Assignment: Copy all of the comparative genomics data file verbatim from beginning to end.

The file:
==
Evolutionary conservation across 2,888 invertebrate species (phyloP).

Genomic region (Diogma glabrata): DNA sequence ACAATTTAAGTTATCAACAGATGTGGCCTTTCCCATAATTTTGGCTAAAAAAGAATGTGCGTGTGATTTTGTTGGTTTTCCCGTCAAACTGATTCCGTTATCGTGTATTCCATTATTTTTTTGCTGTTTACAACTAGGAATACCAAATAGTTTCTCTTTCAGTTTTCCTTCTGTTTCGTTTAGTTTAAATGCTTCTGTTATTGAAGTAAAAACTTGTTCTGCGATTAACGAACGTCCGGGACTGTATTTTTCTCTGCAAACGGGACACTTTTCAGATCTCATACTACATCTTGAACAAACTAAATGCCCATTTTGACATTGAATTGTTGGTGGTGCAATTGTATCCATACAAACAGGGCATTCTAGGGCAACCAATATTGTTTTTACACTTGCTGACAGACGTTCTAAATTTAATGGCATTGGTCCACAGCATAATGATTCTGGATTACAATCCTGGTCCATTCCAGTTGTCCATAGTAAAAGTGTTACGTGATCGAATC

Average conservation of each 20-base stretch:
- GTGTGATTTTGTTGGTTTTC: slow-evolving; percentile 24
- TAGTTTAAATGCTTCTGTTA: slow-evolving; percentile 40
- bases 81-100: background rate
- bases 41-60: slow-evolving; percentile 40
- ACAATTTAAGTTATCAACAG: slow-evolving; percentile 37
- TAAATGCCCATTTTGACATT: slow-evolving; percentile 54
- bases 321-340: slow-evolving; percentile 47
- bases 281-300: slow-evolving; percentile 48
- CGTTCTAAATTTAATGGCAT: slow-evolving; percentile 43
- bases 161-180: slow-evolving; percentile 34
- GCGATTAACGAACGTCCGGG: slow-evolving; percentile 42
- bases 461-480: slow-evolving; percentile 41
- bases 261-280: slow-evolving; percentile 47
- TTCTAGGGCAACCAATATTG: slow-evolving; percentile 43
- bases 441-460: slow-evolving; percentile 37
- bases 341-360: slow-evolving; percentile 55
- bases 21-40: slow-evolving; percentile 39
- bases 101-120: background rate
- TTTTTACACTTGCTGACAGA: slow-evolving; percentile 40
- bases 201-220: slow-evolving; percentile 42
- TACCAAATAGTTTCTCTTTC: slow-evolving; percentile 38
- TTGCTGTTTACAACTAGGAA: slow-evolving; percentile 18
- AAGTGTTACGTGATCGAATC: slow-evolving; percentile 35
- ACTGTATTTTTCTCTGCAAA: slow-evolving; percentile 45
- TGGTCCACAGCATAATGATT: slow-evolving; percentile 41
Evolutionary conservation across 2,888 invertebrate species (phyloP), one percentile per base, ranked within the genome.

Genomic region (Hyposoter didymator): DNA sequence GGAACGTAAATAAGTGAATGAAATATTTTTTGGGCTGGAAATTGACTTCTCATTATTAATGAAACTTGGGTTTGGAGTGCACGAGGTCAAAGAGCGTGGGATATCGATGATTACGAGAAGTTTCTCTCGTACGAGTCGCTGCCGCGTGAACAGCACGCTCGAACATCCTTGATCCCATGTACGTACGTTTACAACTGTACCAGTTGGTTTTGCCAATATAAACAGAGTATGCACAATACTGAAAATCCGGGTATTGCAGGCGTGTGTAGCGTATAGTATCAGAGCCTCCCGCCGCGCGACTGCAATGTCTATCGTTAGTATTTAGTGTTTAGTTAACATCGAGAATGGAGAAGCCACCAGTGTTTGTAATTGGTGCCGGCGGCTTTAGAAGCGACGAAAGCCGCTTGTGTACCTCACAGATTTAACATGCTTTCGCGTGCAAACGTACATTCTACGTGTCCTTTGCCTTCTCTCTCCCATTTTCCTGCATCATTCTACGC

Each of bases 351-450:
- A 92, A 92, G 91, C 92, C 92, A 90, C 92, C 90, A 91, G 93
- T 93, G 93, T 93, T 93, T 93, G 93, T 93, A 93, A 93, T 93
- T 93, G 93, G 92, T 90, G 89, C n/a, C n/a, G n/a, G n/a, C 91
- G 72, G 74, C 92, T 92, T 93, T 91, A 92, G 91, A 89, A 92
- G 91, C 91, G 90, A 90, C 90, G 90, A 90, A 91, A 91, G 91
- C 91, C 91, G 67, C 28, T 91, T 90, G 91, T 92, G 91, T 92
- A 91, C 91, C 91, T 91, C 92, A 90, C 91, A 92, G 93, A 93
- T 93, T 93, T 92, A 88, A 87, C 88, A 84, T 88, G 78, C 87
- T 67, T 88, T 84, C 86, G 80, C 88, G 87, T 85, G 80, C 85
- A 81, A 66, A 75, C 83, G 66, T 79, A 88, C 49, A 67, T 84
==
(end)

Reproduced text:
Evolutionary conservation across 2,888 invertebrate species (phyloP).

Genomic region (Diogma glabrata): DNA sequence ACAATTTAAGTTATCAACAGATGTGGCCTTTCCCATAATTTTGGCTAAAAAAGAATGTGCGTGTGATTTTGTTGGTTTTCCCGTCAAACTGATTCCGTTATCGTGTATTCCATTATTTTTTTGCTGTTTACAACTAGGAATACCAAATAGTTTCTCTTTCAGTTTTCCTTCTGTTTCGTTTAGTTTAAATGCTTCTGTTATTGAAGTAAAAACTTGTTCTGCGATTAACGAACGTCCGGGACTGTATTTTTCTCTGCAAACGGGACACTTTTCAGATCTCATACTACATCTTGAACAAACTAAATGCCCATTTTGACATTGAATTGTTGGTGGTGCAATTGTATCCATACAAACAGGGCATTCTAGGGCAACCAATATTGTTTTTACACTTGCTGACAGACGTTCTAAATTTAATGGCATTGGTCCACAGCATAATGATTCTGGATTACAATCCTGGTCCATTCCAGTTGTCCATAGTAAAAGTGTTACGTGATCGAATC

Average conservation of each 20-base stretch:
- GTGTGATTTTGTTGGTTTTC: slow-evolving; percentile 24
- TAGTTTAAATGCTTCTGTTA: slow-evolving; percentile 40
- bases 81-100: background rate
- bases 41-60: slow-evolving; percentile 40
- ACAATTTAAGTTATCAACAG: slow-evolving; percentile 37
- TAAATGCCCATTTTGACATT: slow-evolving; percentile 54
- bases 321-340: slow-evolving; percentile 47
- bases 281-300: slow-evolving; percentile 48
- CGTTCTAAATTTAATGGCAT: slow-evolving; percentile 43
- bases 161-180: slow-evolving; percentile 34
- GCGATTAACGAACGTCCGGG: slow-evolving; percentile 42
- bases 461-480: slow-evolving; percentile 41
- bases 261-280: slow-evolving; percentile 47
- TTCTAGGGCAACCAATATTG: slow-evolving; percentile 43
- bases 441-460: slow-evolving; percentile 37
- bases 341-360: slow-evolving; percentile 55
- bases 21-40: slow-evolving; percentile 39
- bases 101-120: background rate
- TTTTTACACTTGCTGACAGA: slow-evolving; percentile 40
- bases 201-220: slow-evolving; percentile 42
- TACCAAATAGTTTCTCTTTC: slow-evolving; percentile 38
- TTGCTGTTTACAACTAGGAA: slow-evolving; percentile 18
- AAGTGTTACGTGATCGAATC: slow-evolving; percentile 35
- ACTGTATTTTTCTCTGCAAA: slow-evolving; percentile 45
- TGGTCCACAGCATAATGATT: slow-evolving; percentile 41
Evolutionary conservation across 2,888 invertebrate species (phyloP), one percentile per base, ranked within the genome.

Genomic region (Hyposoter didymator): DNA sequence GGAACGTAAATAAGTGAATGAAATATTTTTTGGGCTGGAAATTGACTTCTCATTATTAATGAAACTTGGGTTTGGAGTGCACGAGGTCAAAGAGCGTGGGATATCGATGATTACGAGAAGTTTCTCTCGTACGAGTCGCTGCCGCGTGAACAGCACGCTCGAACATCCTTGATCCCATGTACGTACGTTTACAACTGTACCAGTTGGTTTTGCCAATATAAACAGAGTATGCACAATACTGAAAATCCGGGTATTGCAGGCGTGTGTAGCGTATAGTATCAGAGCCTCCCGCCGCGCGACTGCAATGTCTATCGTTAGTATTTAGTGTTTAGTTAACATCGAGAATGGAGAAGCCACCAGTGTTTGTAATTGGTGCCGGCGGCTTTAGAAGCGACGAAAGCCGCTTGTGTACCTCACAGATTTAACATGCTTTCGCGTGCAAACGTACATTCTACGTGTCCTTTGCCTTCTCTCTCCCATTTTCCTGCATCATTCTACGC

Each of bases 351-450:
- A 92, A 92, G 91, C 92, C 92, A 90, C 92, C 90, A 91, G 93
- T 93, G 93, T 93, T 93, T 93, G 93, T 93, A 93, A 93, T 93
- T 93, G 93, G 92, T 90, G 89, C n/a, C n/a, G n/a, G n/a, C 91
- G 72, G 74, C 92, T 92, T 93, T 91, A 92, G 91, A 89, A 92
- G 91, C 91, G 90, A 90, C 90, G 90, A 90, A 91, A 91, G 91
- C 91, C 91, G 67, C 28, T 91, T 90, G 91, T 92, G 91, T 92
- A 91, C 91, C 91, T 91, C 92, A 90, C 91, A 92, G 93, A 93
- T 93, T 93, T 92, A 88, A 87, C 88, A 84, T 88, G 78, C 87
- T 67, T 88, T 84, C 86, G 80, C 88, G 87, T 85, G 80, C 85
- A 81, A 66, A 75, C 83, G 66, T 79, A 88, C 49, A 67, T 84